"I ragazzi non hanno una mamma."
Translation:The children do not have a mom.
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Looking it up online it seems the accent came from reimporting the French papa; in Latin both papa and pappa were the onomatopoeia for dad (and children's food, modern Italian pappa), but in Italian originally the form babbo was preferred (it still is in Tuscany for instance), derived from the Latin pappus (old man). "Il papa" without the accent is the pope.
You have such wit, Mabby! And thank you both for this discussion, I just asked this very question about mamma and papà on a separate sentence, and voila! here is the answer ... f. formica: once you take the time to really explain some concept / word / phrase, it would surely be awesome if duolingo could find a way to link to it when someone came across it in practice in duolingo.
That's true; if it followed the same derivation as "papà" it might have to do with trying to emulate the first syllables a toothless child speaks. Apparently it was originally papa in Old English too, and this usually trustworthy website seems to support the derivation from "father": http://www.etymonline.com/index.php?term=pope My source offers more options, but because of that it feels like it's grasping at straws; or to use the Italian idiom, "si arrampica sugli specchi".
"Ragazzi" can be translated as either "boys" OR "children" because the male form is used for the collective noun. A group of just girls is "le ragazze". A group of just boys is "i ragazzi". A group of children that include both boys and girls is also "i ragazzi".
il ragazzo + il ragazzo = i ragazzi, la ragazza + la ragazza = le ragazze, la ragazza + il ragazzo = i ragazzi
"I bambini" is also fine for "the children". I am not a native speaker, but from my understanding "bambini" simply implies a much younger child than "ragazzi" does. "Ragazzo" can be an older guy as well. I don't think Duolingo should mark you wrong for using "bambini", nor for translating "i ragazzi" as "the boys". "Le bambine" however would only ever translate to "the little GIRLS".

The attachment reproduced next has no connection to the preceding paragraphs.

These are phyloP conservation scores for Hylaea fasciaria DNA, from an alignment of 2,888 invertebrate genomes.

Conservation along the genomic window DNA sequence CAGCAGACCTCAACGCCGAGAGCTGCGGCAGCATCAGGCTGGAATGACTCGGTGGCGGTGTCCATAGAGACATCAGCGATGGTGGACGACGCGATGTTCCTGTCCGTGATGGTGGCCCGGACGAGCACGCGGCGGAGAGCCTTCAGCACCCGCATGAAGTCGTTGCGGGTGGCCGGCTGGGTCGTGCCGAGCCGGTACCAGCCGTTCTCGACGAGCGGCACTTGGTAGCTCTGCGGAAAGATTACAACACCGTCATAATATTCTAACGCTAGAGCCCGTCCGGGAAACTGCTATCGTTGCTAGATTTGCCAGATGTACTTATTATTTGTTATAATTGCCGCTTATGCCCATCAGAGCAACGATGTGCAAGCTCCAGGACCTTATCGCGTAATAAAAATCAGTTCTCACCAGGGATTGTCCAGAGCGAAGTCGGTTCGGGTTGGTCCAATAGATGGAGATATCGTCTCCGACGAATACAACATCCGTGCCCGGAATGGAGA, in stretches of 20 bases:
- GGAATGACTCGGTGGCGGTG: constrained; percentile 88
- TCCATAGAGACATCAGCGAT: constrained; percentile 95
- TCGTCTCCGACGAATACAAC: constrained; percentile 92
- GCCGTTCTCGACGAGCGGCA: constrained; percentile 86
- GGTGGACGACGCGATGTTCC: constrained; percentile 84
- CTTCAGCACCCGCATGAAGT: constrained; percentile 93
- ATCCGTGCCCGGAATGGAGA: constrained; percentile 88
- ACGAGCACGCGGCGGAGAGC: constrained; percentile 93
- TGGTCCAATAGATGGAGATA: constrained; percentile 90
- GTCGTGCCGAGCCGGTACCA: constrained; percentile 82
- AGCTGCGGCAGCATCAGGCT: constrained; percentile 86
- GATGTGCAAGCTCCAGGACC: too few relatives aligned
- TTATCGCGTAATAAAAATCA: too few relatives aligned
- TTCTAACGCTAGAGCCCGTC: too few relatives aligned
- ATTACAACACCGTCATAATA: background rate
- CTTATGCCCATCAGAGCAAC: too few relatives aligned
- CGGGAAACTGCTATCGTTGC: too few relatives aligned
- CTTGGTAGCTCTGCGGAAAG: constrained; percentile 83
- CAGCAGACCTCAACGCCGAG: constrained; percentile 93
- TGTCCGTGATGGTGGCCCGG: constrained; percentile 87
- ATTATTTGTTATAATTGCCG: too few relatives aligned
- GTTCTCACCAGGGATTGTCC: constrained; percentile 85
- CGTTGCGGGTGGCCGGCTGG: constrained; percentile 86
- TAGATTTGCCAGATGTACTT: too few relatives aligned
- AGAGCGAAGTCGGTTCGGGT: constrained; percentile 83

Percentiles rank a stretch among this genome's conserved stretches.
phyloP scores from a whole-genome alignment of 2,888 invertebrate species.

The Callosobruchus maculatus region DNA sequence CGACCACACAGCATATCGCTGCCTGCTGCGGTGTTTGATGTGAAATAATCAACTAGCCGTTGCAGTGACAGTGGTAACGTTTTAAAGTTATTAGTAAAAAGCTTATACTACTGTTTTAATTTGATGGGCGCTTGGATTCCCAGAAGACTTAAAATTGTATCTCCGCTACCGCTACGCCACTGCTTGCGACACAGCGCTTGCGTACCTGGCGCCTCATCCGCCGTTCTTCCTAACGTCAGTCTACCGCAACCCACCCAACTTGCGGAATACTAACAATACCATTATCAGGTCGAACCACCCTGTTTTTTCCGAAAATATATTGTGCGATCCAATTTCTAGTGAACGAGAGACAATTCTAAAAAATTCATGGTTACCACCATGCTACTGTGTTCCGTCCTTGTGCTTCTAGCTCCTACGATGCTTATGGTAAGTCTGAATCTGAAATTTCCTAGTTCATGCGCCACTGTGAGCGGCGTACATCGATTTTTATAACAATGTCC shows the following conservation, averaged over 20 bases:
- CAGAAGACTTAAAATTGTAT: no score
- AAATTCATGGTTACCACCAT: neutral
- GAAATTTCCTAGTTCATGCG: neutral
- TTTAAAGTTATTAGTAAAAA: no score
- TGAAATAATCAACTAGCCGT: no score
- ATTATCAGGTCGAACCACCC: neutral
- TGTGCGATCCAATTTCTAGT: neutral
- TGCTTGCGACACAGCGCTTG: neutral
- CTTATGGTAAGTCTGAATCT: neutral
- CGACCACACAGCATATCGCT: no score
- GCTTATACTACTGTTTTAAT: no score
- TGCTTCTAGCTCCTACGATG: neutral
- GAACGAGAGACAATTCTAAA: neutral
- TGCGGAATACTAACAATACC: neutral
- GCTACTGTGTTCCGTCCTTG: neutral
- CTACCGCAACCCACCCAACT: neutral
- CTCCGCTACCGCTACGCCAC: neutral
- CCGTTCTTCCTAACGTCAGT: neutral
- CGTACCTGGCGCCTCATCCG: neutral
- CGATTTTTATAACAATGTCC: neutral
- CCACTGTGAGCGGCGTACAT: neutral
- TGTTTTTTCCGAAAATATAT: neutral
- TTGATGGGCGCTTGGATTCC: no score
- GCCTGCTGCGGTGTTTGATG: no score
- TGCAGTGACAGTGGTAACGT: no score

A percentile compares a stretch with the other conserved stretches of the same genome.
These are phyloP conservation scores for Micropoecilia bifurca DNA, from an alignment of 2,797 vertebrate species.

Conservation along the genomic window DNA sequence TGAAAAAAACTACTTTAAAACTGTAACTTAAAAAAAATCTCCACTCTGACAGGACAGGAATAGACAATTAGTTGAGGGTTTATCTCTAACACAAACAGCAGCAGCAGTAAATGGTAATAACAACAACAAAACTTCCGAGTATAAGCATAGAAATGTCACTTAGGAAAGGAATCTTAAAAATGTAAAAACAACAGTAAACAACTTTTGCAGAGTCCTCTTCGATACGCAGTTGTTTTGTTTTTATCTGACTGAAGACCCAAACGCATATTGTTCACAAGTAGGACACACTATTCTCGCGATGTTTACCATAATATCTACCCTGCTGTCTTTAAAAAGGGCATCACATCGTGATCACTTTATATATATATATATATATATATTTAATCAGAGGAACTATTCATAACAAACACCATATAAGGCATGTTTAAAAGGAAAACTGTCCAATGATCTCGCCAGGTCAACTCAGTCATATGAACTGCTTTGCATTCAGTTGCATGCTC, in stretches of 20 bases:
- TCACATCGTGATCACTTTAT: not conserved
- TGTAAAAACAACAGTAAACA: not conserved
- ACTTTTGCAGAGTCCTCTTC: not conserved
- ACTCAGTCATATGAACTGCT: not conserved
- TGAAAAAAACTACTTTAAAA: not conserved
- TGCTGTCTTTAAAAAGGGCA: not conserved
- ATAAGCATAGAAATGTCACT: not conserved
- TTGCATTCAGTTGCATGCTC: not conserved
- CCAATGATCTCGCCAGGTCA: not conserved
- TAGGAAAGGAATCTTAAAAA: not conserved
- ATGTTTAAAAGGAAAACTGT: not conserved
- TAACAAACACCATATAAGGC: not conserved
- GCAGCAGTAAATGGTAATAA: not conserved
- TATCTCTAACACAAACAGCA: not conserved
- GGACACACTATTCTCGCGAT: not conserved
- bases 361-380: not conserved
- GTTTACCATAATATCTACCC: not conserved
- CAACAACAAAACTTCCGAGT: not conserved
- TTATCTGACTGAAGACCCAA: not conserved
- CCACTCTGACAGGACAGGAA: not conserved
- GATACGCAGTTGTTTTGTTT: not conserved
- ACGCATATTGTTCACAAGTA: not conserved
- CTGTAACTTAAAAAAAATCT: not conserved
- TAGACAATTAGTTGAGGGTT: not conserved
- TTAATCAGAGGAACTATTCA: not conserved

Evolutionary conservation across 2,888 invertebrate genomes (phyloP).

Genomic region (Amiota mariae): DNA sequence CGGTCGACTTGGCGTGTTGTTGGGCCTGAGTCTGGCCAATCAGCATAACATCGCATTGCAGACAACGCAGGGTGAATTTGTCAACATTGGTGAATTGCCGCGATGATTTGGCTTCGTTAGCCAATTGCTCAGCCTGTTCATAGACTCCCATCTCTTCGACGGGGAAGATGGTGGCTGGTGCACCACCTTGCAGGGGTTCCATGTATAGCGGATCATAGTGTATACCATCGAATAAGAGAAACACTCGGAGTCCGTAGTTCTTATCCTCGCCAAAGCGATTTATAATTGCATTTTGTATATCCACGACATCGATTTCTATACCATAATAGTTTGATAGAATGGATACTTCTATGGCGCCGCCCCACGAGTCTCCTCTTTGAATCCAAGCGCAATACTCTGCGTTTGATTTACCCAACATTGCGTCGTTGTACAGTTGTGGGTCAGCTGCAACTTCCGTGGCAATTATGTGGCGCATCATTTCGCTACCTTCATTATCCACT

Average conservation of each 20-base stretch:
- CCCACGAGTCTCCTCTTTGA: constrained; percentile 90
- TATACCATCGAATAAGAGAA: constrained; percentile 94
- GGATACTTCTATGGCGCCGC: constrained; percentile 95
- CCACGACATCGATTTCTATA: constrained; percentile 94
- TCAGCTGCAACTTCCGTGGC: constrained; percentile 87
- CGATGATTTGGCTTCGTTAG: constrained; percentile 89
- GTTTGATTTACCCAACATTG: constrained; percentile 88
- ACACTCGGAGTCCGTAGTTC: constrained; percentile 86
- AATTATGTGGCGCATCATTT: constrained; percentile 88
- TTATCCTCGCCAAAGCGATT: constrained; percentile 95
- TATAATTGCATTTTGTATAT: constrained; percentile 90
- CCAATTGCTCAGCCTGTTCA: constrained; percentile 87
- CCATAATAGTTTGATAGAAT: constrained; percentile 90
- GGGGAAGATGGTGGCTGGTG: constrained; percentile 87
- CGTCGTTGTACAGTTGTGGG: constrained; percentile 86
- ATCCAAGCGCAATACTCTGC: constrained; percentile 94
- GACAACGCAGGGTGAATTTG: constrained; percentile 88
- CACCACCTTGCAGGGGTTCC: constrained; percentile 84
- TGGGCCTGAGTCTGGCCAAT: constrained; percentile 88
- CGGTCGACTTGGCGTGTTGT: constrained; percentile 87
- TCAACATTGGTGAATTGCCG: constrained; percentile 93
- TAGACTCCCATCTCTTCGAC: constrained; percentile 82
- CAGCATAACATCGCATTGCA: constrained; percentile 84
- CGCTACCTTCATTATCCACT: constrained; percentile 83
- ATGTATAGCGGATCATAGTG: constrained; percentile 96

In my opinion it would be great if Duolingo allowed you to choose between a few common variants of English such as British, American and Australian English. They could do the same for other languages that are slightly different in different places (for example Spanish, they currently only teach the American version) and it wouldn't be too much work as they would usually only have to change a few words.
Please, I'm begging you all!
Enough with these useless discussions about mummy, mommy, mam, mom, mammy, ma...
The Italian course is full of issues and I think the Team should focus on fixing those instead of adding an endless list of variations of mom/mam.
Also: this course is based on US-English. All versions of English are equally important, but this is US-English. Deal with it.
You want your flavour (or 'flavor') of English? Go to https://support.duolingo.com/hc/en-us/articles/204979660-How-can-I-suggest-a-new-language-course- and be a contributor.
Hanno (with an A, not an O) = they have.
The (present indicative) conjugation of AVERE (to have):
|English||subject pronoun||inflected verb|
|You (plural) have||voi||avete|
Actually, 'ragazzi' can be used not only for "boys", but for a mixed group of children as well. The choice of "bambini" or "ragazzi" would be based on the age of the children.
Bambini: ages 4-12/14.
Ragazzi: ages 12/14 and up.
Some also use the word 'ragazzini': 11-14.
There's some overlap, and context may influence the choice of word one may use to describe the same child.
"Boys" non è uno sbaglio.
Ragazzi in italiano è il plurale di ragazzo (ragazzo+ragazzo), ma anche il plurale che rappresenta un gruppo di genere misto (ragazzo+ragazza).
In inglese, Boys è il plurale di ragazzo (ragazzo+ragazzo).
Children è il plurale che rappresenta un gruppo il cui genere è sconosciuto (o misto, o irrilevante).
Quindi, senza contesto, sia "boys" sia "children" sono traduzioni valide di "ragazzi".
when to use children vs boys
Both "Boys" and "Children" should be accepted, but not "Girls".
Ragazzo = Boy
Ragazza = Girl
Ragazze = Girls
Ragazzi = Boys / Children (mixed group)
In most (if not all) languages where nouns have to take a gender,
the male-plural doubles as the mixed-group-plural.
If you're interested in which word to use for different ages:
Duo did not accept boys.
If you had no other mistake, then it could be that the course contributors have simply overlooked this possible translation here. (They need to enter each possible solution manually).
You can report it next time via the flag under the solution during the lesson:
Both 'boys' and 'children' are correct:
Why do us English have to suffer American spellings?! You call it Italian to English but 'mom' isn't English. It should be 'mum'! Annoyed of Tonbridge Wells!!